The conference “Two worlds? Methods of finding a job and methods of recruitment. A comparison using the example of the Poznań agglomeration” was held on April 6 in Poznań, organised by the Economic and Labour Market Observatory of the Poznań Agglomeration Vocational Counselling Centre for Youth. Representatives of Poland’s ReferNet network attended the conference.
The purpose of the conference was to present the results of qualitative research (FGI) conducted by the Observatory among students, employers and labour market institutions of the Poznań agglomeration. A total of 60 participants took part in the study. The study looked at the strategies and methods of looking for work and employees from the perspective of three groups: students, employers and labor market institutions.
A number of postulates were developed by the various groups participating in the study. Employers claimed that such characteristics in a candidate as loyalty, initiative, personal culture, and social competence are very important in the process of looking for an employee. It is also important for candidates to be able to justify why they are applying for a position in the company. Students noted the need to increase the number of hours spent on practical work during formal education. They also recognised that elements facilitating job searches include early contact with the labour market and individual counseling, also via the internet. Representatives of labour market institutions (including schools) recognised that promoting new methods of working among counsellors, such as using case studies or online counseling, will improve the process of searching for jobs and finding employees. Raising the prestige of vocational training, also among school directors and teachers, was considered to be a very important issue.
More information about the study is at the Observatory’s website and in the report entitled „Dwa światy. Metody poszukiwania pracy a metody poszukiwania zatrudnienia. Porównanie na przykładzie aglomeracji poznańskiej [Two worlds. Methods of finding a job and methods of recruitment. A comparison using the example of the Poznań Agglomeration]” (in Polish).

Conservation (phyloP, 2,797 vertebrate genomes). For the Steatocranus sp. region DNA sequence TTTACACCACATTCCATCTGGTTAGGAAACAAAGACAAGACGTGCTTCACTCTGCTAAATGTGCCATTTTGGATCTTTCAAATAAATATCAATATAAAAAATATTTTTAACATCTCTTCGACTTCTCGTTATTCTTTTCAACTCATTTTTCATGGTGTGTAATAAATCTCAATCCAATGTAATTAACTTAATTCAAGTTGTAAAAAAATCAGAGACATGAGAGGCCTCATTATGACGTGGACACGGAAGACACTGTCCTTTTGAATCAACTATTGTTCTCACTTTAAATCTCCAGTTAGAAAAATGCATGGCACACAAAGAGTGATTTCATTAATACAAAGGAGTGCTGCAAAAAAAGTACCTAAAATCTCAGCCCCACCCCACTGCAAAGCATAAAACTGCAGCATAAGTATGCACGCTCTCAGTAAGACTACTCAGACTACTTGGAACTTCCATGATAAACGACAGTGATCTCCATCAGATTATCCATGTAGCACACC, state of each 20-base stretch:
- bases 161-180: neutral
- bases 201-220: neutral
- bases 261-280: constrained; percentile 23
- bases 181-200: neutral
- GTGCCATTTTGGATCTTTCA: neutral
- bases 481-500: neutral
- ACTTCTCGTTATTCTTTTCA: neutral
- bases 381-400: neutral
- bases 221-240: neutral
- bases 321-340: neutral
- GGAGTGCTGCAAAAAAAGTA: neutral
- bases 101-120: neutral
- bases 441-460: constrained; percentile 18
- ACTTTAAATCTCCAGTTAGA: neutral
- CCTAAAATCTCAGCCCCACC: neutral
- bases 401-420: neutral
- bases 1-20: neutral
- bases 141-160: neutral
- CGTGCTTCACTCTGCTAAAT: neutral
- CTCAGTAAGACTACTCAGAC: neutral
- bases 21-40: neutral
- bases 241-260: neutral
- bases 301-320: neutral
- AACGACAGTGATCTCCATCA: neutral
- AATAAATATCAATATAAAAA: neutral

This country report is part of a series of reports on vocational education and training produced by members of ReferNet, a network established by Cedefop (European Centre for the Development of Vocational Training).

The VET in Europe report for Poland provides readers with a concise, basic insight into the state of the vocational education and training system of Poland. It situates the Polish education and training system within a broad political, social, economic, and labour market framework.

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On March 25, 1957 six countries (Belgium, Germany, France, Italy, Luxemburg and the Netherlands) signed a document that became the foundation of today’s European Union. The founding countries pledged to align their economic policies to establish a common market. The Treaty of Rome launched the European Economic Community (EEC), whose aim was to support harmonious economic development, continuous and balanced expansion, increased stability and improved living standards of citizens.
Articles 118 and 128 specified that the European Commission will promote the cooperation of European countries in the development of vocational education and training. The Economic and Social Committee, established under the treaty, later proposed setting up the European Centre for the Development of Vocational Training (Cedefop).
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